As people are recognising the need for more sustainably grown produce, new ideas about agriculture are taking shape.
Swiss entrepreneurs Urban Farmers are pushing the concept of local production and have come up with a pioneering solution to many of the problems of conventional farming methods.
Urban Farmers attended the International Federation of Landscape Architects' World Congress at the end of June. The event drew around 850 participants from around the world to Zurich's Kongresshaus to discuss issues including the integration of agriculture into an urban environment.
Using an almost closed-loop aquaponics system – that combines raising aquatic animals with cultivating plants in water – to produce fish, vegetables and herbs, the firm has developed one of the most ecologically friendly ways to eat. They believe the technology can soon be commercialised.
Top retailers Migros and Coop have expressed an interest in the company’s plans and the firm has been awarded a prize by environmental organisation, WWF Switzerland.
The Swiss Farmers Association said it approved of the idea as a complement to traditional farming, but that it was hard to know how workable it was.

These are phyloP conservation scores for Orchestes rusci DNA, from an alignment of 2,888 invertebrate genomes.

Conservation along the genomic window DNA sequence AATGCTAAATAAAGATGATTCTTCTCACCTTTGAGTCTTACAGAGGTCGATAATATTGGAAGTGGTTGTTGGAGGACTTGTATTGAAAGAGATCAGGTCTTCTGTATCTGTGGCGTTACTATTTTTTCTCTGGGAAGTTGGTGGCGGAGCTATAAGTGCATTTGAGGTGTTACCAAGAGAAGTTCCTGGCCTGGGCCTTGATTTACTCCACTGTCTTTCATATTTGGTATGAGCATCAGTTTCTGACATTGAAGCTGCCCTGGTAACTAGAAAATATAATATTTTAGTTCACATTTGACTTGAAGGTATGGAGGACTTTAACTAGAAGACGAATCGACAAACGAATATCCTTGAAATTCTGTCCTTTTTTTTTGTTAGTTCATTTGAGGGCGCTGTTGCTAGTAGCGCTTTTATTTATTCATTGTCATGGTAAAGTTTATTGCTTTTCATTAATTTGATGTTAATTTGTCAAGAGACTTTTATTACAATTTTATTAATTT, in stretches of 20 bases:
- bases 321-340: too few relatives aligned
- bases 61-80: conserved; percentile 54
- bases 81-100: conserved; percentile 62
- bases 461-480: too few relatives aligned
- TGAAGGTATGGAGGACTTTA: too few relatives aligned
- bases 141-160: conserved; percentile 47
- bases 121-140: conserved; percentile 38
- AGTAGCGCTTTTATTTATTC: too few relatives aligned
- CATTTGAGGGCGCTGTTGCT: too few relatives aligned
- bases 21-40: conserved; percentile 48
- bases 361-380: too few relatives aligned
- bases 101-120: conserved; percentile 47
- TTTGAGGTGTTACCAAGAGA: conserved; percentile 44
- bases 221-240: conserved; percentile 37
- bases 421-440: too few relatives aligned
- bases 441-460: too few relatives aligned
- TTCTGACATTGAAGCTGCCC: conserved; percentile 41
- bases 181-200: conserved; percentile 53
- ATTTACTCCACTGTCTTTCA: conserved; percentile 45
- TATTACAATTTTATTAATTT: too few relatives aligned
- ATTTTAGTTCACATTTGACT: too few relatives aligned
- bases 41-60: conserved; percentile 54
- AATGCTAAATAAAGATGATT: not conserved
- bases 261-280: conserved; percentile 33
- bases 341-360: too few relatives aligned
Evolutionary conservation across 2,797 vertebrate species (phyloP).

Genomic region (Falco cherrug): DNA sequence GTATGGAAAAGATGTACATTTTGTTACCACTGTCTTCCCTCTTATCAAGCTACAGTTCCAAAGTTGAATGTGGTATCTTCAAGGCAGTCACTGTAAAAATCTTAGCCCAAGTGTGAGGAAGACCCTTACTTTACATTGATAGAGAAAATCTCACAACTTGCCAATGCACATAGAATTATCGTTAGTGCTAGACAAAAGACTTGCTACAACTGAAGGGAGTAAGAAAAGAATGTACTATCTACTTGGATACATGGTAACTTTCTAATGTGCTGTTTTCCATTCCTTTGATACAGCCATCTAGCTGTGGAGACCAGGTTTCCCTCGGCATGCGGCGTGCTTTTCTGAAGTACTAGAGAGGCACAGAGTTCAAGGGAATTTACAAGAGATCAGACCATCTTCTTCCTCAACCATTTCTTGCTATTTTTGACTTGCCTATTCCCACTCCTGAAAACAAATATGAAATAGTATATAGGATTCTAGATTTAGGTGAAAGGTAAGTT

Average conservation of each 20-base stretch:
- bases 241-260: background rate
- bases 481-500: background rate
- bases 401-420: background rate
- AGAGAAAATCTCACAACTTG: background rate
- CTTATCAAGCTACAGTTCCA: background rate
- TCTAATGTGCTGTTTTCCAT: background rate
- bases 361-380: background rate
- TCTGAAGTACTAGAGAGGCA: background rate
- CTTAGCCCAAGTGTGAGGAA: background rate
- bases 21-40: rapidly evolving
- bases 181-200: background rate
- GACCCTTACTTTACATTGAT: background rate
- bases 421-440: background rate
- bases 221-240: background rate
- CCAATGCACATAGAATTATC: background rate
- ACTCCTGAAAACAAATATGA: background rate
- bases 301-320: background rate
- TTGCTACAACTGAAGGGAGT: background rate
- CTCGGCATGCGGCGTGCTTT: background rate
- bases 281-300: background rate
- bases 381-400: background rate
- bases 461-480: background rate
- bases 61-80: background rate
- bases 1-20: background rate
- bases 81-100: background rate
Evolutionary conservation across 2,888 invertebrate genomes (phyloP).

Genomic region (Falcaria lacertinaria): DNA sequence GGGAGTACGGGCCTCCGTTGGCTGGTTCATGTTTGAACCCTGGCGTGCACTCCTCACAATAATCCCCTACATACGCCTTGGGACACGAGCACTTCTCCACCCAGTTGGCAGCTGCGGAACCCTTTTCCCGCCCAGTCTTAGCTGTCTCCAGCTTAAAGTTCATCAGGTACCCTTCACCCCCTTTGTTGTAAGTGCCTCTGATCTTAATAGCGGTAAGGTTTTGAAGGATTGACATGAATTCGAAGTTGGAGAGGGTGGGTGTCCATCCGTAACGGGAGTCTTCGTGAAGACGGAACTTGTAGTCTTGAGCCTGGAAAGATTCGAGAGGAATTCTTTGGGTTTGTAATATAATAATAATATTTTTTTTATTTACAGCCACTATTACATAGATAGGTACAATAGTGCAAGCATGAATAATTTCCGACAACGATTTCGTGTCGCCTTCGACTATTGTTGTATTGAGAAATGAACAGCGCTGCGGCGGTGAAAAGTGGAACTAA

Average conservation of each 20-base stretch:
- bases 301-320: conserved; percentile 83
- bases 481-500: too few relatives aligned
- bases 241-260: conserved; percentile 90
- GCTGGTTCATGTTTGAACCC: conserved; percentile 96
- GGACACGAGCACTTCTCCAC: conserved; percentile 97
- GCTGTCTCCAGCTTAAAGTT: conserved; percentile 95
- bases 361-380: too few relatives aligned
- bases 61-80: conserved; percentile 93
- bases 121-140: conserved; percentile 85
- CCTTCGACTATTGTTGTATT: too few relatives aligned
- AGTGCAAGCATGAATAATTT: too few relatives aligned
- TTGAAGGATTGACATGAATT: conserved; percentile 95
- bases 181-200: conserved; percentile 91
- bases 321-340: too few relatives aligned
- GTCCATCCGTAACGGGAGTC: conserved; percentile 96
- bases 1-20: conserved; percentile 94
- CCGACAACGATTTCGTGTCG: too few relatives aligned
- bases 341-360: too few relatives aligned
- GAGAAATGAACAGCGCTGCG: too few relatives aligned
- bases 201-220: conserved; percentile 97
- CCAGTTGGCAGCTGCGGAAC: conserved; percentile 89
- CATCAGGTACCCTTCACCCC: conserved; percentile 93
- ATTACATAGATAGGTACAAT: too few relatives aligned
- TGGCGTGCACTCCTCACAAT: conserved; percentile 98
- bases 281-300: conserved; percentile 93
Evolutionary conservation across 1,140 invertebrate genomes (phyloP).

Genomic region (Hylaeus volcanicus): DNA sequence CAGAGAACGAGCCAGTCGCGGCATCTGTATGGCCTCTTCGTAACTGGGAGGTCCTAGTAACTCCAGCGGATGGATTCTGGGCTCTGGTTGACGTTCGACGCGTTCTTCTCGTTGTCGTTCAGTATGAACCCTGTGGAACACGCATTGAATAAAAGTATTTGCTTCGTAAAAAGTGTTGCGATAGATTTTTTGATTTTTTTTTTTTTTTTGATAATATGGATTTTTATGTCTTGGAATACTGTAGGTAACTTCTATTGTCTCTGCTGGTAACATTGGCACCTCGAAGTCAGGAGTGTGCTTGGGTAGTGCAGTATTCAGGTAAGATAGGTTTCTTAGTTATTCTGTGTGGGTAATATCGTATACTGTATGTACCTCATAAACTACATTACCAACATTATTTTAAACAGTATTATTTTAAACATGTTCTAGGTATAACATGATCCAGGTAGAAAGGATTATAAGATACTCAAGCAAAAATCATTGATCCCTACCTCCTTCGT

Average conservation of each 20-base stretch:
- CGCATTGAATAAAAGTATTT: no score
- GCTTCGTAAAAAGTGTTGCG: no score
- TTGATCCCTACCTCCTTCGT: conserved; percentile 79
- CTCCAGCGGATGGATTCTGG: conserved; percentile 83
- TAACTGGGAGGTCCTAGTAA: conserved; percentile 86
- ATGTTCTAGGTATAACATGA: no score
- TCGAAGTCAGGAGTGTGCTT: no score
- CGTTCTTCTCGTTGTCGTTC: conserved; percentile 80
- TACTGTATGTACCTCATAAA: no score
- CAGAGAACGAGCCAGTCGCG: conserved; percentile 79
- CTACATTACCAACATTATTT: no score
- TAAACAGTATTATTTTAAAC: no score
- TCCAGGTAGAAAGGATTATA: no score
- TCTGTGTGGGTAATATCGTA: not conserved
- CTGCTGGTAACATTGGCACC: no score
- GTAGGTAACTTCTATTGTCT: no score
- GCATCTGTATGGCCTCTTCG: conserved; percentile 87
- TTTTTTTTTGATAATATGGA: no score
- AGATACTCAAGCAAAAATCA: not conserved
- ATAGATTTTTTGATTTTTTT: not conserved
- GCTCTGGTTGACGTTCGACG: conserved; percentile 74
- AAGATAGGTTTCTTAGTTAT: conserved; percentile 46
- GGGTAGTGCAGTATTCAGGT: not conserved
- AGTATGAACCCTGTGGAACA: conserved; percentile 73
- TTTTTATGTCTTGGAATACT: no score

"The concept of urban farming sounds like a good idea to us. Actually, it is a form of Swiss agriculture and our goals in miniature: Produce locally, ecologically food for the local population and pay attention that the circulation of nutrients is closed," spokeswoman Sandra Helfenstein told swissinfo.ch.
"Unfortunately, we cannot judge the potential and the viability of a production like this in the city. Are there enough suitable places and are the consumers interested to buy this product for a higher price?"
With acquaponics there is no waste created, no need for soil or pesticides, and it is all contained in a box designed to be set up on the rooftops of urban buildings.
No transportation is required, thereby cutting out oil consumption and greenhouse gas emissions.
WWF Switzerland sees one advantage as being that no land needs to be cultivated.
“If you can use a surface that is not otherwise being used, it’s worth a try,” spokesman Philip Gehri told Swiss public radio DRS. “It doesn’t mean though that we think cities can provide for all their food needs this way.”
The Urban Farmers box contains vegetables grown in a glasshouse on top of a tank of fish, which provide nutrients for the plants through their waste as it is taken up with the water through the roots of the plants.
"The beauty of this natural system is that it's a symbiosis of fish and plants which lives on its own," Urban Farmers CEO Roman Gaus told swissinfo.ch.
"The main reason for doing this is ecological," added Gaus.
"We think urban agriculture has a future because the current conventional agriculture is at its peak, with issues such as E-coli, CO2 and so on.”
Gaus said people were very worried about how the world would manage to feed another three or four billion people in the coming years.